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Looking at the 5-year chart, the pattern is very clear. Shorter-term charts on this stock aren't very useful. A line drawn along the bottoms is right where we are today. The dip below that line (at 20) in late 1999 was worrisome, but support seems to be clearly reestablished. For the last 4+ years, whenever the stock gets to 20, for whatever reason, buyers step in in sufficient numbers to end the selloff. The downside potential, from here, is minimal.

The upside potential? A line drawn along the tops of the last 4 years (using a log graph) also shows a clear pattern. It defines the top of a rising wedge, which will be at about 50 this year. That's 150% above 20.

I've followed this stock through two upcycles and downcycles. I'm amazed at how volatile it is. I'm also amazed how much sentiment swings re. the company's future prospects. I've come to the conclusion that it is impossible to predict ahead of time which products are going to be successful in the market, or how the endless turf battles in court are going to turn out. The safest, and most profitable method of investing in drug and medical equipment companies, I've decided, is to invest in a company with a decent long-term track record, when sentiment is at a nadir. When the last momentum player has given up in despair, when no one has anything good to say about the company, (except, "it's a good value", which is the kiss of death in today's market), that's the time to buy. I think that's where we are with BSX today.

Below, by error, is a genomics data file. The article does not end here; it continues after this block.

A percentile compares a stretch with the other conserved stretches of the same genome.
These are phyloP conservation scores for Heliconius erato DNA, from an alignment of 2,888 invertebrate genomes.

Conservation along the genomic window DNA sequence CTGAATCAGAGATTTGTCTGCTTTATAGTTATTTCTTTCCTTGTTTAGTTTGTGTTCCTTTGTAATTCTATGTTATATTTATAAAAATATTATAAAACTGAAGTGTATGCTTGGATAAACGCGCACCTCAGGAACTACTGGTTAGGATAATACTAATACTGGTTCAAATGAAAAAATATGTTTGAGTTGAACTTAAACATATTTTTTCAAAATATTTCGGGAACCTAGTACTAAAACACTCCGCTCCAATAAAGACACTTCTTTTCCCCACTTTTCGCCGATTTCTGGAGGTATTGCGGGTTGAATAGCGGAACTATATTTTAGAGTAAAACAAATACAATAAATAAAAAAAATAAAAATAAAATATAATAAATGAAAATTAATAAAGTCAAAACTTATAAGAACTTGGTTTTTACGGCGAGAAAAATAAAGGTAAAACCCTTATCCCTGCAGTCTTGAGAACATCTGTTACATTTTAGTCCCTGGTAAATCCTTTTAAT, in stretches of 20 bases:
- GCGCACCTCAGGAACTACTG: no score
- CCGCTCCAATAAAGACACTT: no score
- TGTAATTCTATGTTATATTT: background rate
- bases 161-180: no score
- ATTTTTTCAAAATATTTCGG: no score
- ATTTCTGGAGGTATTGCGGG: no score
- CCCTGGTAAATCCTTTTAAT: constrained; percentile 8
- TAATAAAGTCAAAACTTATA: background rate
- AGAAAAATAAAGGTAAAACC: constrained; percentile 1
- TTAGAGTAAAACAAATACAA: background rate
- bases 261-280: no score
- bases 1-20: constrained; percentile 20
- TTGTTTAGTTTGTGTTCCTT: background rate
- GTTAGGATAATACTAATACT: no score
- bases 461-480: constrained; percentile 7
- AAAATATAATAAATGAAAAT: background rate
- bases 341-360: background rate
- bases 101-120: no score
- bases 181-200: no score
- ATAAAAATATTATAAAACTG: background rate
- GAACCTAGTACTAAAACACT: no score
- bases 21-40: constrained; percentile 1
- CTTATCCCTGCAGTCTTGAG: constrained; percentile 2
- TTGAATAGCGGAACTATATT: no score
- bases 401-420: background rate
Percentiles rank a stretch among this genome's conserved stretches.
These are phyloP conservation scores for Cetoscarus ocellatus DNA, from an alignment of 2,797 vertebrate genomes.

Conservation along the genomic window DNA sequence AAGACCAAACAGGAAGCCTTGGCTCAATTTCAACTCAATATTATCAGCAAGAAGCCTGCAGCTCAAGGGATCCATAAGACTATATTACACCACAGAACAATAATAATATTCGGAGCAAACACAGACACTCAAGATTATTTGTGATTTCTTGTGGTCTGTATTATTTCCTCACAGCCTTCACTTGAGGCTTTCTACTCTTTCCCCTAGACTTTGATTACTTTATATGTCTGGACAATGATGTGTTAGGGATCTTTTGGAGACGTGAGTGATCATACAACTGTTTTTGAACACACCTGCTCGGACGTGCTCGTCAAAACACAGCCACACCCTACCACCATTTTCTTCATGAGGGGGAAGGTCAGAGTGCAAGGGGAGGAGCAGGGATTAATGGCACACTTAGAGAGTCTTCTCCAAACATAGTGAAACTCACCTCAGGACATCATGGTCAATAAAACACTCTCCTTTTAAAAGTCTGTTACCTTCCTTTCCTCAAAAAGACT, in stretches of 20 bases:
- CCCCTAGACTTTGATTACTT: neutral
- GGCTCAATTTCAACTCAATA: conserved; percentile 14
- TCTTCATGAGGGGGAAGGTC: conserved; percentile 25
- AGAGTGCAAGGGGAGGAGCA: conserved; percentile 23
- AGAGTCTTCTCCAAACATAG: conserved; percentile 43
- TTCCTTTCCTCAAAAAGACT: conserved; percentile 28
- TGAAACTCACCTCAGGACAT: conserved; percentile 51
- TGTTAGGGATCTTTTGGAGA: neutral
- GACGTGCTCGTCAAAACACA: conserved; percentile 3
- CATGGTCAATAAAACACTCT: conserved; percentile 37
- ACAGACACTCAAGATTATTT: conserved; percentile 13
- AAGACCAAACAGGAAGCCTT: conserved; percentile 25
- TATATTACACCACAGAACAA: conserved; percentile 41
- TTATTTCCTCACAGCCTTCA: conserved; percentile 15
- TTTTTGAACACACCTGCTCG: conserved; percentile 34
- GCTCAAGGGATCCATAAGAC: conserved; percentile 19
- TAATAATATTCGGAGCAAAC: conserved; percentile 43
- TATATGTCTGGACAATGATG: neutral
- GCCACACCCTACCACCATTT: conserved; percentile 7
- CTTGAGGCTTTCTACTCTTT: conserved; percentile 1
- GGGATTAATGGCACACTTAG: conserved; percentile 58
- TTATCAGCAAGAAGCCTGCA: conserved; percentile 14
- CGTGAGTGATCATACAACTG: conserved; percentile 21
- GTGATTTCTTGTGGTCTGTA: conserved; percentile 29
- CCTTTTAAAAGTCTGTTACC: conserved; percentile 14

I'm buying BSX LEAPs (2002 25s), whenever the stock dips below 20. The 2003 LEAPs will become available in May, I think. If the stock is still around 20 then, I'll start buying those, in increments. The expiration date is far enough in the future to make them proxies for the stock, with much more upside potential. And, if the stock goes nowhere for the next 18 months (unlikely), I can sell them, and still get most of the time premium back.
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